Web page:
Introduction: Lighting an LED With Makey Makey

About: Computers are going bananas! Use #makeymakey to practice invention literacy and connect the world to your computer.

Here's a quick micro-guide for lighting LEDS with your Makey Makey invention kit!

For this project you'll need some 3mm or 5mm LEDS, Play-doh, and some regular aluminum foil from your kitchen!

You'll learn to use the "KEY OUT" pin on the back of your Makey Makey, tinker with making Play-doh switches, and craft your own paper circuit.


Step 1: Light an LED

You can easily light an LED with a 3V coin-cell battery, but it's pretty cool to learn how to light an LED with Makey Makey. It will encourage your students to find interesting ways to build switches that will light up their work.

First, turn over your Makey Makey and look for the top header on the back of the board. Instead of an alligator clip, you access these pins with hook up or jumper wires. Place a jumper wire (the small white wire in your kit) into the "KEYOUT" pin. You can then clip an alligator clip to the other end of this wire and clip it to the long leg of your LED which will be the positive leg. We used the red alligator clip for our positive connection.

To ground your LED, clip one alligator clip to EARTH (or use a jumper wire in a GND pin) and clip the other end to the short leg of your LED. We used the black alligator clip for our negative connection.

That's it! To light your LED, hold EARTH and press any key press to light up your LED.

Step 2: Make a Switch

Craft some simple switches with Play-doh to show students how they can create circuits with things that are readily available! Let them try out different materials to see what can be used as an inventive switch. They can even create their own scrappy circuits with office supplies.

Step 3: Craft on Paper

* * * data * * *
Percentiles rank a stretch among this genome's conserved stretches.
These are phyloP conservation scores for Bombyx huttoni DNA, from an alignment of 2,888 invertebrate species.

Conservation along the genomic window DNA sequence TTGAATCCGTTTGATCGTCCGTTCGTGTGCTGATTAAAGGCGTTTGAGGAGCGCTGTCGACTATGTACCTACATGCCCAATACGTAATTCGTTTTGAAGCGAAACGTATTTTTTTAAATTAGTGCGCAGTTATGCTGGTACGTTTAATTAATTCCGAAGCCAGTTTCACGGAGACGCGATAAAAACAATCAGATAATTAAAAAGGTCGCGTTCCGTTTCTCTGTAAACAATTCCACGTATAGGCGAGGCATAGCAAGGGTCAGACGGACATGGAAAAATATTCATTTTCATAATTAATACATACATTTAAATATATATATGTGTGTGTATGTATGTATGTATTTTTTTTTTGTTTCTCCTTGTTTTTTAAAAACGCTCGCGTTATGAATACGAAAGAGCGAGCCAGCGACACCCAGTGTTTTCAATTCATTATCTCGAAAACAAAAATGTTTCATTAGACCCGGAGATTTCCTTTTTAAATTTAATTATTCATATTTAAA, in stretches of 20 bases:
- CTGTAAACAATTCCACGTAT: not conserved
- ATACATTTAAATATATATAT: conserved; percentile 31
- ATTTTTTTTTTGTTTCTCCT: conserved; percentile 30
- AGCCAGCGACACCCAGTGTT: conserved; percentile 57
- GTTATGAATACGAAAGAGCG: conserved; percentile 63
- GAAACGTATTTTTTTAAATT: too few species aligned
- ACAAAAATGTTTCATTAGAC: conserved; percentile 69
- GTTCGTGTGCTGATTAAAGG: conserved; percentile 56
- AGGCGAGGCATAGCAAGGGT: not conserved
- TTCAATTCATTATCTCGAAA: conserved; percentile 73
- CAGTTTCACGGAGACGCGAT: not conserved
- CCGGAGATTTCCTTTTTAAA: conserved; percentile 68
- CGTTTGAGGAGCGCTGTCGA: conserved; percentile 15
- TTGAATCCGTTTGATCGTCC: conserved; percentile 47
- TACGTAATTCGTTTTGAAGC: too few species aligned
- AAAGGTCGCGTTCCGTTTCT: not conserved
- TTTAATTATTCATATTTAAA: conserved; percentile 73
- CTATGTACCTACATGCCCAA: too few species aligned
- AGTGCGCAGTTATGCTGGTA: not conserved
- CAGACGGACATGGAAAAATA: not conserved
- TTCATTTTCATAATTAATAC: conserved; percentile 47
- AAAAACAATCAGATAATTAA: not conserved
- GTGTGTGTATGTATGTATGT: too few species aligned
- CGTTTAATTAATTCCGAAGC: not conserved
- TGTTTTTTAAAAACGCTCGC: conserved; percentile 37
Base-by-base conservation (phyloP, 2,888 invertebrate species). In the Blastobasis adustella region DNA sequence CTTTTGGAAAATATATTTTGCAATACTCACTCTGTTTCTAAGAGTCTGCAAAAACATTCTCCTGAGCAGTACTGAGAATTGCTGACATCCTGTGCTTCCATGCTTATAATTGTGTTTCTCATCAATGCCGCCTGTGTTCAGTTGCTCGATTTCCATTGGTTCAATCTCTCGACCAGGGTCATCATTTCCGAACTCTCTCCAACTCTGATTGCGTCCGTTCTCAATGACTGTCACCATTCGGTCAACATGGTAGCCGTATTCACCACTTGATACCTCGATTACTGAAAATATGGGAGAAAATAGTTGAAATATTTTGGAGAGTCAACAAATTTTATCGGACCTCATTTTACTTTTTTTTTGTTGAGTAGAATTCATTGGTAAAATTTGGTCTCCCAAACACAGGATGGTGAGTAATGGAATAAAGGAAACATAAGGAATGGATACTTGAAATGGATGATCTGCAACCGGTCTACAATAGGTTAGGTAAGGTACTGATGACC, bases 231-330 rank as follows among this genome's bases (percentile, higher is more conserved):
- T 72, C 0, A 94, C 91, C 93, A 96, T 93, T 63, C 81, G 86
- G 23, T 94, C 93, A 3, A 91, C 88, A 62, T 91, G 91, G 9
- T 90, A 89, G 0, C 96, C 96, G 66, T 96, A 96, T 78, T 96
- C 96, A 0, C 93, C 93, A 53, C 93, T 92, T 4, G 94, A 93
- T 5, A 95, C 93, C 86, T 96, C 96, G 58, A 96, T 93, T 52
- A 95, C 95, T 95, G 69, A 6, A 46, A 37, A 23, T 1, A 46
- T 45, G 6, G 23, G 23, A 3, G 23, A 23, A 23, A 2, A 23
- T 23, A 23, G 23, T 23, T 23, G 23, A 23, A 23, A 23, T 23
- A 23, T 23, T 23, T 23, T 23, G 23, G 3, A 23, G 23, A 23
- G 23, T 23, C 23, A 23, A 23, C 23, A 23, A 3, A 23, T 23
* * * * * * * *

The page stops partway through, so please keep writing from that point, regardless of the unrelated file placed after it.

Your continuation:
If you haven't crafted a circuit on paper yet, you should try this out!

All you need is some aluminum foil, and LED, and a 3V coin-cell battery. This is a quick and simple paper circuit!

If you don't have a battery, you can still create a paper circuit and wire it to Makey Makey kind of like you did in step one. This video shows you both techniques:

Make sure to download these templates!

Step 4: More Resources

Like this tutorial? Want to go more in depth? Check out these other resources for tinkering with LEDs, circuits, and more!

  • Simple Circuit Challenge: A great beginner guide for teachers who want to introduce circuits with Makey Makey and encourage a little making to learn.
  • Tinkering with Circuits Stations: This guide for teachers helps kids follow a "tinkering to discover" path and let them tinker with circuits in small stations and end with creating some collaborative LED art!
  • Intro to the Back of the Board: Learn how to use WASD, output, and even use Makey Makey as a mouse!
  • Introduction to Sewing Circuits with Makey Makey: Want to teach your students to make wearables and sew circuits? This quirky guide shows you how to sew some conductive jelly donuts and even sew your own donut switches!
  • Hacking Holiday String Lights with Makey Makey: This advanced guide uses Makey Makey in a whole new way to light up different LEDS on different key presses!
  • Valentine Paper Circuit Template: What will Makey Makey your heart light up? This is a quick downloadable that encourages testing items to see what will light up with Makey Makey!